Classy glass from the past

The Local’s series Made in Germany presents the best the country has to offer, including the transparently superior products from Jenaer Glas.

Classy glass from the past
Photo: Jenaer Glas

From luxury cars to precision machinery, “Made in Germany” still means quality craftsmanship around the world. But the Teutonic attention to detail goes far beyond engineering. This series features a diverse array of products from both well-known German brands and less famous firms. But no matter big or small, all of them are focused on being the best at what they do.

The Jenaer Glas story starts in 1884, when Otto Schott, a glass chemist, and his partners Ernst Abbe and Carl Zeiss founded the “Glass technical laboratory Schott and Partners” in Jena, Thuringia. What they produced wasn’t just any ordinary glass: They were working hard to develop a new kind of material that would withstand chemicals and heat.

By 1887, they had made a major breakthrough, developing a borosilicate glass that was the forerunner of the Pyrex glass we know today. This new material was immediately put to use to produce thermometers, laboratory test tubes, and the glass cylinders used in the era’s gas lights. By 1918, the company was making glass jars, baby bottles, and dishes for cooking and baking. With the growing popularity of the Bauhaus designs, the glass company teamed up with Bauhaus designers Wilhelm Wagenfeld, Gerhard Marcks, Heinrich Löffelhardt, Bruno Mauder, Ilse Decho and Hans Merz in the 1930s. Together with these leading contemporary artists, they produced some of the earliest examples of modern industrial design products.

After the post-war division of Germany, the company also split into two, with the glass production company in Jena continuing to function under state ownership, and a second company, Schott and Partners, established in 1952 in the western city of Mainz. Communist East Germany found the glass from Jena was a popular export article. In the West, Schott and Partners likewise continued producing high-quality glasswares.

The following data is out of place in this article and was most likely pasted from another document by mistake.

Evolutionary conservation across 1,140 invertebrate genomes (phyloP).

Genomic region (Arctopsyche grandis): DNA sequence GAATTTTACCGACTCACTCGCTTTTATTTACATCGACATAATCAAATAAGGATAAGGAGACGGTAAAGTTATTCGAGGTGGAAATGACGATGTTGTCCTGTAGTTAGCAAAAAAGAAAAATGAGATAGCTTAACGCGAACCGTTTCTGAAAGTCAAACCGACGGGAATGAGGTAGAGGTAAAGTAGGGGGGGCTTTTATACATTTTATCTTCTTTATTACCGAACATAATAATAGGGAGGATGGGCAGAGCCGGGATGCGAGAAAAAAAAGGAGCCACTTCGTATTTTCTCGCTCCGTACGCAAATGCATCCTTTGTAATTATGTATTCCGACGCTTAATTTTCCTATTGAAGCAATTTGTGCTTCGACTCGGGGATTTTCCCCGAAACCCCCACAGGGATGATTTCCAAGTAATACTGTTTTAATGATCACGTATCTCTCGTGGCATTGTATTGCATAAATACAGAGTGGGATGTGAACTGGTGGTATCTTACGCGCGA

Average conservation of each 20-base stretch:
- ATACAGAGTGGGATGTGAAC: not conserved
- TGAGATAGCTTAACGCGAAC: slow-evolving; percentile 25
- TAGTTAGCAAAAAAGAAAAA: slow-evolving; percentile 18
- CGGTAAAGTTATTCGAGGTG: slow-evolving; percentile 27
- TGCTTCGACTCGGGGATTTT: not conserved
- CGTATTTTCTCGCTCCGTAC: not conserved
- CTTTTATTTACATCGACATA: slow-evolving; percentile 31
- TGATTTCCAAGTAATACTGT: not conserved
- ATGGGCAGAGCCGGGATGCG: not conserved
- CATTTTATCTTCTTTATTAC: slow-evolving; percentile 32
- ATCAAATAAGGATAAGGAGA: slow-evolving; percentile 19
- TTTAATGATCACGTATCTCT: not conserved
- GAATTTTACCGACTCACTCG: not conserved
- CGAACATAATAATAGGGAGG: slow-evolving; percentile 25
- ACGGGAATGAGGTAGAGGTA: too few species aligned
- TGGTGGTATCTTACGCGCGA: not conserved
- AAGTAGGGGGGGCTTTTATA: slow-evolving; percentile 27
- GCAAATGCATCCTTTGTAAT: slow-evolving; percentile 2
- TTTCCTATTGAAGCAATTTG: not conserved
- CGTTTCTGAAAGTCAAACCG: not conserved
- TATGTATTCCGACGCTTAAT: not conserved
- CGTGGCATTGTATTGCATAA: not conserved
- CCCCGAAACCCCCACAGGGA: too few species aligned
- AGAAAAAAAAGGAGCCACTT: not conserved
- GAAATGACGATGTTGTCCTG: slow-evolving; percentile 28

After the Berlin Wall fell in 1989, Schott Mainz took control of the company in Jena, and in 1994 the brand was relaunched as Jenaer Glas. This company, in turn was taken over by Zwiesel Kristallglas – a firm with which the Jenaer glassworks had a long history. Back in 1927, the group in Jena had acquired a majority stake in the Zwiesel glassworks. In 1945, when US troops sent more than forty of Jenaer Glas’s high-level employees to construct a new optical glass manufacturing plant in Zwiesel in Bavaria, the transfer of qualified managers from the headquarters allowed the Bavarian glassworks to regroup. In the 1970’s, the Zwiesel glassworks produced housewares under the name “Jenaer Glas,” but were forced to stop after a brand name dispute. After the two companies joined forces once again, production was moved from Jena to Zwiesel in 2005.

Today, Jenaer Glas specialities include a re-issue of Wilhelm Wagenfeld’s classic Bauhaus tea service from 1931. The teapot, still on display in the Museum of Modern Art in New York, costs about €140, retail.

“It’s our goal to expand the product portfolio we presently have for food and lifestyle trends,” said Nora Michelson, Product Manager of Jenaer Glas. “We’ll take the continuously changing demands of gastronomy – and the consumer – into account.”


‘Harryhandel’: Is the return of cross-border shopping in Norway really a good thing?